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i am hoping to be able to go deer hunting next season if i can find a promising spot to hunt at. I hear about people having done there homework online and mapping out an area through google maps. How? I would guess you factor in all the main survival necessities from a biological perspective (water,shelter,food) so do you just look for an area that has all of the following or is there any tips that i am missing out on? Any feed back would be great. You guess are awesome so i know that you guys know your stuff so any pointers, tips, or tricks you can give me would be great.
 

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I look at several things.
- are there nearby trails? Trails are bad imo. Hikers and horse riders = more people.
- Habitat. I look for feed, water and cover.
- Terrain. Is it overly steep, are there rock bluffs. Does it look like somewhere elk would be.

I switch back between topo and aerial. There's better ways to do this than Google Earth. Try Caltopo.com lots of layers you can add to your map. And it's easy to transfer way points and routes to your gps
 

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faller downer
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Topo maps are a must no doubt but google maps IMO is a very usful tool not to be over looked. For me it is hard to visualize places that I have never been . I like to feel as I have been somewhere before even if I have not and GM helps me in that manner.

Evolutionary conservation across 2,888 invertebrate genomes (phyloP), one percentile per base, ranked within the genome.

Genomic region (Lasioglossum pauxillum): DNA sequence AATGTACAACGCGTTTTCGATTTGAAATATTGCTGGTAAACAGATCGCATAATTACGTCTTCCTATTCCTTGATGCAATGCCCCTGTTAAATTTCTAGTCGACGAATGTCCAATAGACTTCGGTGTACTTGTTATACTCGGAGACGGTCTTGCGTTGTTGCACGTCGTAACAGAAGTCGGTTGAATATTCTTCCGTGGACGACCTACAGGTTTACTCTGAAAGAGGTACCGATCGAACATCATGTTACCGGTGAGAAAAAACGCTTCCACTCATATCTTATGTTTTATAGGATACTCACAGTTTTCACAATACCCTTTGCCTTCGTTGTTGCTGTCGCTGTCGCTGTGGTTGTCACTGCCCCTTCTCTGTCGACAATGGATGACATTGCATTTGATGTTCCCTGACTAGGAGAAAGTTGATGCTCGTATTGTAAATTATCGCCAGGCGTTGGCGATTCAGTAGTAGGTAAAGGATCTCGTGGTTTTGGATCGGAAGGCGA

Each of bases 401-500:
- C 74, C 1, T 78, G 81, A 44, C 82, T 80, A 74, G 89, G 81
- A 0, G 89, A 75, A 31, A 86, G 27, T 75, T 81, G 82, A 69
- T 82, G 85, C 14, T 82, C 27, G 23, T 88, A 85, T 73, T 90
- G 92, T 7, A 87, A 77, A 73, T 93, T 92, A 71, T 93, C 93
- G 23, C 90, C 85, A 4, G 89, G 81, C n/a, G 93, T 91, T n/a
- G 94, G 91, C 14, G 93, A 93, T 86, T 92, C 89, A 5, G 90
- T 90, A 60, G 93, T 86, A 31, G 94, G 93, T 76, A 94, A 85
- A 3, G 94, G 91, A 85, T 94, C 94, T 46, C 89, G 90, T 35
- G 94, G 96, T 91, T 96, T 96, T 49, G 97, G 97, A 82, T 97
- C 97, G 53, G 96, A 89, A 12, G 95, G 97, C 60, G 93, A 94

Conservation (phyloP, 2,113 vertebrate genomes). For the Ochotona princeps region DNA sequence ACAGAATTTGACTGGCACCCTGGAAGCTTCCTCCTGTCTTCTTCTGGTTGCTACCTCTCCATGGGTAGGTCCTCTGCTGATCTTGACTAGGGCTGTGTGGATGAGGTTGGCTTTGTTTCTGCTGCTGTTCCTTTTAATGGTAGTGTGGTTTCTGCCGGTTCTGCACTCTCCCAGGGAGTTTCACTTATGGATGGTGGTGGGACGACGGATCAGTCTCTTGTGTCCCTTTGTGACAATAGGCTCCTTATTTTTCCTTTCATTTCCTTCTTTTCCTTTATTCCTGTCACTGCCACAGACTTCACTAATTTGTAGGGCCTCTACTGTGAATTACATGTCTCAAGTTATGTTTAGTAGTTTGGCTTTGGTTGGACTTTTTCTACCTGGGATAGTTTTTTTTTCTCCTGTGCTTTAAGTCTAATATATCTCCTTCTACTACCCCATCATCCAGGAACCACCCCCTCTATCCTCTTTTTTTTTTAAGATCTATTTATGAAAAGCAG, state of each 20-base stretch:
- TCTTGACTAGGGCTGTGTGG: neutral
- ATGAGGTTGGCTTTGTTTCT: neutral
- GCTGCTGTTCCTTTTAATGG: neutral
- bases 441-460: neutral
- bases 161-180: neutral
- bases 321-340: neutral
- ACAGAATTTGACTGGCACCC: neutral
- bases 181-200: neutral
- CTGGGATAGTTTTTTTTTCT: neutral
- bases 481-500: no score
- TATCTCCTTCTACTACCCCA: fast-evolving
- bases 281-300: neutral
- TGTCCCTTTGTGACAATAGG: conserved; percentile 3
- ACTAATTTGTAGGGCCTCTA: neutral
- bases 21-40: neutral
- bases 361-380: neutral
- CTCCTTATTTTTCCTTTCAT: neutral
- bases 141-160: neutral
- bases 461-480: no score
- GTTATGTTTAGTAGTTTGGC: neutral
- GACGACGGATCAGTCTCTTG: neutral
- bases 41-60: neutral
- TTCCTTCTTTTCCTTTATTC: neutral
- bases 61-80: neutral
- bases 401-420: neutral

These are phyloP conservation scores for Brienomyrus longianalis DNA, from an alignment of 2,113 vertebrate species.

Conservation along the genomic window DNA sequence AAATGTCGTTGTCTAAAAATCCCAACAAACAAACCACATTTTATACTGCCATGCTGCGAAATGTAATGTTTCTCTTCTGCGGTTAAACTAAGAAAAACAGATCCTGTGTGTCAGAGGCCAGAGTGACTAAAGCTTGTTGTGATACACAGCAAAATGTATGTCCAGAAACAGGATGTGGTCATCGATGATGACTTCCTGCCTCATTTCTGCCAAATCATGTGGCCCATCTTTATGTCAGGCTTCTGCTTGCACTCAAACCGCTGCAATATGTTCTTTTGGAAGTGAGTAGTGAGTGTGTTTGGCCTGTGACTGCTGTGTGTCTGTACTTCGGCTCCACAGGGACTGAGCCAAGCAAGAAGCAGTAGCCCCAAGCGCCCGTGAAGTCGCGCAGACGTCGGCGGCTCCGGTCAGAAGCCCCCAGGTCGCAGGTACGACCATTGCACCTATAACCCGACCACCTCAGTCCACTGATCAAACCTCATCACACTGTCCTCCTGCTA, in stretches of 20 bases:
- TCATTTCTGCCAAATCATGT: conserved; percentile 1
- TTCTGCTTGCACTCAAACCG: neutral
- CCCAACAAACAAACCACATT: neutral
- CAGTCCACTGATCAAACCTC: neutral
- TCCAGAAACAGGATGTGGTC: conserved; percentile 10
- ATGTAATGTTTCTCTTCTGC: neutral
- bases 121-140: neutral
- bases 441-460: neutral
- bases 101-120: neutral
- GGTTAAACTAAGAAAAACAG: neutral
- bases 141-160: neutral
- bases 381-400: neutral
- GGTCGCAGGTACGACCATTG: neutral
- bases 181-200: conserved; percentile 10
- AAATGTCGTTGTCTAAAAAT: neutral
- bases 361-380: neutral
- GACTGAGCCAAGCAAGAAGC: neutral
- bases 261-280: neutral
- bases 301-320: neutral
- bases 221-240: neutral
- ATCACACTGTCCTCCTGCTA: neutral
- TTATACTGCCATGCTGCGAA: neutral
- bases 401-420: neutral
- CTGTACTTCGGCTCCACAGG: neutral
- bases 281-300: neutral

Never can have too much info IMO
 

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Topo maps are a must no doubt but google maps IMO is a very usful tool not to be over looked. For me it is hard to visualize places that I have never been . I like to feel as I have been somewhere before even if I have not and GM helps me in that manner.

Never can have too much info IMO
Yep agreed. The nice thing about Caltopo.com, you can switch from Google Satellite to Topo, or you can do a Hybrid and add Semi-transparent contour lines over the Google maps along with extra details like Peak names, lake names, creeks, etc. Some other cool layers to add are active fires or gradient slope shading (I only use thing if I am planning a summit), but it REALLY does a much better job of showing how steep a hill is compared to topo.

If you can't tell, I really love that website :)
 

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I used google earth on my PC and did scouting of ridgelines and meadows for an elk hunt this year by it. I had the 'general' area where I/We was going to be and I marked/named a bunch of the meadows on google earth and got their GPS coordinates.

I then put those coordinates into my GPS as 'way points' so I would be able to find them and know where they are. I also printed out the google maps onto a hard paper for a hard copy with the names of my meadows on them. One thing to do though is when you 'mark' them on your GPS find some way to identify these 'marks/waypoints' as ones you have pulled off of google earth.